Binding of dsDNA by SLE sera in the PEG,
Farr, and Millipore filter assays. When sonicated 'HdsDNA is used, the PEG assay is of considerably higher
sensitivity than the Farr assay (Table 1). Each SLE
serum tested bound considerably greater amounts of
sonicated dsDNA in the PEG assay; indeed, little, if
any, binding of the sonicated dsDNA could be detected
by the Farr assay. It should also be noted that enhanced
binding of sonicated dsDNA in the PEG assay was observed when the IgG subfractions of SLE sera were
used.
Although the high levels of nonspecific binding
exhibited by NHS precluded the use of high molecular
weight DNA in the above experiments (see the experimental section for a discussion of DNA binding by
NHS in the PEG assay) fivefold dilutions of NHS and
SLE sera reduced background binding by NHS to an
acceptable level. A preliminary comparison of the binding of nonsonicated 'H-dsDNA in the PEG and Farr assays indicated that with some sera enhanced binding of
dsDNA was observed with the PEG assay (Table 2).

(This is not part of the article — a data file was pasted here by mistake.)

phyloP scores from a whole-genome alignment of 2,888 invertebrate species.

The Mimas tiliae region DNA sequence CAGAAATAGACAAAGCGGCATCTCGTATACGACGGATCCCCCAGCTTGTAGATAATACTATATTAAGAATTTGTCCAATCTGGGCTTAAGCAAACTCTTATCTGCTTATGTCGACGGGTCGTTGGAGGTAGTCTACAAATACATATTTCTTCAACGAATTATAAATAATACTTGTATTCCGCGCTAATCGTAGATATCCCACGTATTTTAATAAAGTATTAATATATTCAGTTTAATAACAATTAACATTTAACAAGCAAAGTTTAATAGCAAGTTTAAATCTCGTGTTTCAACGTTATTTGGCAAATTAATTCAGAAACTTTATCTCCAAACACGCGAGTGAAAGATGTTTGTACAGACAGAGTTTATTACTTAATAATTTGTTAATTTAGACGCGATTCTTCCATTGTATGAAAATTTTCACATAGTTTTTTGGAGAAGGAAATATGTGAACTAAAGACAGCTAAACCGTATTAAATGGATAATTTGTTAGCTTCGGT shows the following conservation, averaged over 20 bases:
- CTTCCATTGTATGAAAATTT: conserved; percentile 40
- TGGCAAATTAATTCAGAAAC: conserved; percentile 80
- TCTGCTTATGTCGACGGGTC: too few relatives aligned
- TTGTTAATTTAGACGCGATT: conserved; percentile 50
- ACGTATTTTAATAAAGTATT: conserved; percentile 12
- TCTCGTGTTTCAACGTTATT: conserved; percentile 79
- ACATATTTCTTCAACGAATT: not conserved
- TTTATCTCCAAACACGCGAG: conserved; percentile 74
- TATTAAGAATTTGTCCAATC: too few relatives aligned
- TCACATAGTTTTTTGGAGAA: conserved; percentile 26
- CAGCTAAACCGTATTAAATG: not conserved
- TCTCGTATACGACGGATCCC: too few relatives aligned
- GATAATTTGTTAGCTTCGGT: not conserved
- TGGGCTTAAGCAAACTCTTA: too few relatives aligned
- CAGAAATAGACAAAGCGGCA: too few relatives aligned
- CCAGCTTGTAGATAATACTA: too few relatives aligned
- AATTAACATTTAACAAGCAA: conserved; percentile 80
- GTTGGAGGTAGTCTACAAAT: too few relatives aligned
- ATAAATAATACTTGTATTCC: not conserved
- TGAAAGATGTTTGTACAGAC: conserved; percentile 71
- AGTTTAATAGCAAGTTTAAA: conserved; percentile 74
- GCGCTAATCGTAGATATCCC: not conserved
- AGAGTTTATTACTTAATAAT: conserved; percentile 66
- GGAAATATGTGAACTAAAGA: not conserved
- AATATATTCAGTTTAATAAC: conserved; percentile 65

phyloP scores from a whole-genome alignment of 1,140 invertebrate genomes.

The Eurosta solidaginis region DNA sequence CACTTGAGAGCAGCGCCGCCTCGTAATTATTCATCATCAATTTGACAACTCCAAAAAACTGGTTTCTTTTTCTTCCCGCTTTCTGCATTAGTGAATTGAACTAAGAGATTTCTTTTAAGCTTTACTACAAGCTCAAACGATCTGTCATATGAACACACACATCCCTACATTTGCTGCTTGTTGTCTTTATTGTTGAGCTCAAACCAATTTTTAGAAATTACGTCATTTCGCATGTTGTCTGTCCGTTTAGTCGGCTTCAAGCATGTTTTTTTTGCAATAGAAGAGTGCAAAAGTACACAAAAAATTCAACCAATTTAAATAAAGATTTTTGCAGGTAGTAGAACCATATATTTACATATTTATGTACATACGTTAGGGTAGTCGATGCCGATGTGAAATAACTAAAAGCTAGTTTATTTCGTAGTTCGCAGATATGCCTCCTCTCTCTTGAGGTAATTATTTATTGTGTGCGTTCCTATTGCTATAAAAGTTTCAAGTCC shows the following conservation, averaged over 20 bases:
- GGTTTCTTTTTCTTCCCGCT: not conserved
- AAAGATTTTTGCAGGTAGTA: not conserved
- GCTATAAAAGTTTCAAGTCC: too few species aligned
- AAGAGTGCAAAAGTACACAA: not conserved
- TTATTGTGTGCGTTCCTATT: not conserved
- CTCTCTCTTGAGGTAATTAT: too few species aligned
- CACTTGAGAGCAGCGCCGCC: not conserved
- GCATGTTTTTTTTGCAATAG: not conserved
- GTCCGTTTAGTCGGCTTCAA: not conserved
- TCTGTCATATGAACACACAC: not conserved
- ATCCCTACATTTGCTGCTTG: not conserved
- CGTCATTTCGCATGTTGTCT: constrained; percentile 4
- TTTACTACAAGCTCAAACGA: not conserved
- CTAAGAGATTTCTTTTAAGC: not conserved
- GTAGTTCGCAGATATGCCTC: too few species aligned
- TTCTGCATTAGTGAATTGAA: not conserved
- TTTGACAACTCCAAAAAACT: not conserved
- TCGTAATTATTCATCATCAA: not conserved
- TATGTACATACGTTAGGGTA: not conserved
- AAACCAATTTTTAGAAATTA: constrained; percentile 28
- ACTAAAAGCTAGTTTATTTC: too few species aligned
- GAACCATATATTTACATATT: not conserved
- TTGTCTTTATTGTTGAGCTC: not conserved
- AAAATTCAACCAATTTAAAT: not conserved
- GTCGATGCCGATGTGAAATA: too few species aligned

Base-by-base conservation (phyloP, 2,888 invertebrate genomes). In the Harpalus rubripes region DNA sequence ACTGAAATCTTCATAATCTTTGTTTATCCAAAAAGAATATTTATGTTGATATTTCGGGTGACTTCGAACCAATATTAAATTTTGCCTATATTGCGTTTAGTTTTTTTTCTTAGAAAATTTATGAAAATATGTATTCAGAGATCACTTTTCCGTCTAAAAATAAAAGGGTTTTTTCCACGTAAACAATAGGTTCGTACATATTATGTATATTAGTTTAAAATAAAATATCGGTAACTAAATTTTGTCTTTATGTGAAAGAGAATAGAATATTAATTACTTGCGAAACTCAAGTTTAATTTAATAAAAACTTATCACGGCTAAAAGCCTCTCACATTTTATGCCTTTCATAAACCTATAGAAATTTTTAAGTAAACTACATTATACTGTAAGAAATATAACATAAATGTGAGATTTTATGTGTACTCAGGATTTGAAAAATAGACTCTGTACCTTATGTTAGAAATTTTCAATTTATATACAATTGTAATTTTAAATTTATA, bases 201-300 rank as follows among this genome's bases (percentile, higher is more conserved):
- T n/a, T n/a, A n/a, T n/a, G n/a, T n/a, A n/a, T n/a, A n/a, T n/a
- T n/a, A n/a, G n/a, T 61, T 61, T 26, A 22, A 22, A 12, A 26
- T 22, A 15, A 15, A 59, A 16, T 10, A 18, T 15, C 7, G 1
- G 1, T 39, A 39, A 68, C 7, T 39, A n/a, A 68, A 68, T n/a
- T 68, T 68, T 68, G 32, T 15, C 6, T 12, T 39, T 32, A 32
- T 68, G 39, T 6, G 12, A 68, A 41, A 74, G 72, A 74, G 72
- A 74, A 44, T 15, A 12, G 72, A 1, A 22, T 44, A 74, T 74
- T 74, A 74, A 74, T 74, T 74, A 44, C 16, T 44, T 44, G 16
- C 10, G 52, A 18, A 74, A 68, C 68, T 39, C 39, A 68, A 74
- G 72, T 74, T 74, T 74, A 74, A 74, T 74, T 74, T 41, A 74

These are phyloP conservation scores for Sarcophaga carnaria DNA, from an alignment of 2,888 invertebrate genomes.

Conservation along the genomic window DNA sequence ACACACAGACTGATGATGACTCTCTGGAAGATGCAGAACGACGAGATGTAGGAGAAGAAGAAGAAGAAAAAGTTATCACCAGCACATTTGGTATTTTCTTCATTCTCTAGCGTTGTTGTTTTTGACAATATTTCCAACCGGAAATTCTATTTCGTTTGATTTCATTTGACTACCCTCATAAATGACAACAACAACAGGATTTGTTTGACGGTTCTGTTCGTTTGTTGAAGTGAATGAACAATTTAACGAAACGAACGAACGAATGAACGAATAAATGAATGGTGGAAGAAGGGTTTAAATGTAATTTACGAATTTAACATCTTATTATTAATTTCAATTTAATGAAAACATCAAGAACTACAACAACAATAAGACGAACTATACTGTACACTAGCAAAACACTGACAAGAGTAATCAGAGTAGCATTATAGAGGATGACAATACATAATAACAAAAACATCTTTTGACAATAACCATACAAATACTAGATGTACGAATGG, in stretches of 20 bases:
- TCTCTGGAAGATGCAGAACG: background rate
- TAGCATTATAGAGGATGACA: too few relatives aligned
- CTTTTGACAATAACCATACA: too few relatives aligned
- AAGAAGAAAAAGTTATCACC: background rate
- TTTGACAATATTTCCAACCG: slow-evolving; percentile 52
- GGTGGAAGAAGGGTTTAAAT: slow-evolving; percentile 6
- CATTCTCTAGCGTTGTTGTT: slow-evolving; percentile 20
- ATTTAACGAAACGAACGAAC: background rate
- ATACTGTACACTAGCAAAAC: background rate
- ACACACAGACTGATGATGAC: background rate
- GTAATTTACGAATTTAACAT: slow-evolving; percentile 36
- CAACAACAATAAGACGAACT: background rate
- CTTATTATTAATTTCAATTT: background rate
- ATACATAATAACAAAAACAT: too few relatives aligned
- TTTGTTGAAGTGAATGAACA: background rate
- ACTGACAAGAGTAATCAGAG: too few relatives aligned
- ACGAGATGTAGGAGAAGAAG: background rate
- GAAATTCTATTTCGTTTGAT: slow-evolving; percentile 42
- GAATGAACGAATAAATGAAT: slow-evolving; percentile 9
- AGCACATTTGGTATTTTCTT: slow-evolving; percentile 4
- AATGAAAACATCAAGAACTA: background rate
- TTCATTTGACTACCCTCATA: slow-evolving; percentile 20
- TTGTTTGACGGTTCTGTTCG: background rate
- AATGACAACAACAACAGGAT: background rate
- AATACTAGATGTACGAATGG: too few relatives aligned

However, the trends with high molecular weight
dsDNA may be more complicated. Our studies using
homogeneous 'H-PM-2 dsDNA (molecular weight approximately 6 10" daltons) indicate that certain sera
show less binding in the PEG assay (relative to the
Farr) whereas others show enhanced binding (RP Taylor and DJ Addis, in preparation). The binding of high
molecular weight 'H-dsDNA by diluted SLE sera in the
Millipore filter assay was enhanced relative to the Farr
assay and comparable to the binding observed in the
PEG assay. However, little binding of sonicated 'HdsDNA by undiluted SLE sera was observed with the
Millipore filter assay (Table 1). In certain instances
rather high (about 50% or more) binding of sonicated
-
RILEY ET AL
222
Table 1. Binding of sonicated 'H-dsDNA by SLE sera; comparison of
the PEG, Farr, and Millipore filter assay
Patient
co
Di
Cr
Sh
Wr
Jo
Mo
Wi
Sm
Be
Ta
Ri
Em
Br
G-200-IgG-Ri§
G-200-IgG-Em§
G-200-IgG-Tag
DEAE-IgG-Cag
DEAE-IgG-Fig
M e a n f SDI(
% 'H-dsDNA bound
PEG assay*
F a n assay?
52
55
27
40
32
46
52
53
78
50
38
54
32
70
49
34
17
86
60
48f 147
2
0
0
8
7
12
10
25
I1
10
2
11
8
2
5
6
2
26
8
t3* 71
Millipore
filter assay*
I
2
4
6
0
7
2
9
ND
ND
ND
ND
ND
ND
ND
ND
ND
ND
ND
These values are all calculated relative to normal controls (NHS)
(see Materials and Methods). The actual binding by the NHS controls
(relative to a bovine serum albumin standard which showed no binding) was 27% f 9% for a total of 10 serum samples collected from 5
normal individuals. Sera from 7 patients with rheumatoid arthritis
were examined and their binding values were the same as the NHS
controls.
t Values are calculated relative to NHS controls (see above note).